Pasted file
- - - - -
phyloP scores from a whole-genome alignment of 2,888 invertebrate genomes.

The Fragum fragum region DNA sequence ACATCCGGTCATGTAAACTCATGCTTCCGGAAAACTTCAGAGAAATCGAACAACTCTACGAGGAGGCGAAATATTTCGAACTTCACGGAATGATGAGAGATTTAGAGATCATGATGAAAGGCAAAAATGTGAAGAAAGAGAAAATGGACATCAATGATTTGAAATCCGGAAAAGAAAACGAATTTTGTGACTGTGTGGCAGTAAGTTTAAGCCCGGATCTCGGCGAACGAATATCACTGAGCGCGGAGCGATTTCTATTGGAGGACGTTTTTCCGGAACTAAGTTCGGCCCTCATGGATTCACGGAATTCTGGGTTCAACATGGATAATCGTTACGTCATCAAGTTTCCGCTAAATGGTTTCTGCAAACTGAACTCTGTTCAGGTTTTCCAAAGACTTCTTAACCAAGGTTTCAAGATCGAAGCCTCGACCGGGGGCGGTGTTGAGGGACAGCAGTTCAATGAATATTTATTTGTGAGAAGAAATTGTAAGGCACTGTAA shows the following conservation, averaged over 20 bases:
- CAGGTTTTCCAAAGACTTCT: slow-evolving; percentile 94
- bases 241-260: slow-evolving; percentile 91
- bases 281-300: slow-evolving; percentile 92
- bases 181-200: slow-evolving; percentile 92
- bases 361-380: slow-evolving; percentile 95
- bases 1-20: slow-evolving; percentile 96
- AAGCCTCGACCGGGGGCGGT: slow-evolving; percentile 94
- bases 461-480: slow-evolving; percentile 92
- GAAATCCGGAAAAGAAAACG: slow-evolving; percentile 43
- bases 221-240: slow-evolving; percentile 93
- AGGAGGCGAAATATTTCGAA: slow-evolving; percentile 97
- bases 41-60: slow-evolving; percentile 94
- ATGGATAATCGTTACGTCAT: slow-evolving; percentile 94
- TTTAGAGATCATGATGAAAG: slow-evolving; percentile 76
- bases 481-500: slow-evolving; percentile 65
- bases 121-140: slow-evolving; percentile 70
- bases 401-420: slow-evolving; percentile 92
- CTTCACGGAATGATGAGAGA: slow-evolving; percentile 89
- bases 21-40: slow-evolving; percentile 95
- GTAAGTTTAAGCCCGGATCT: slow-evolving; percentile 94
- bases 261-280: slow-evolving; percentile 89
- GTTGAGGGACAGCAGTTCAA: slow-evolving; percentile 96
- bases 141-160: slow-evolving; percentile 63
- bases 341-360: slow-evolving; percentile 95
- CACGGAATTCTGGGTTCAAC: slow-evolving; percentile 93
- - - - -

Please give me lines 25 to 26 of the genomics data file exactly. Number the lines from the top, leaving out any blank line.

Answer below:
- bases 141-160: slow-evolving; percentile 63
- bases 341-360: slow-evolving; percentile 95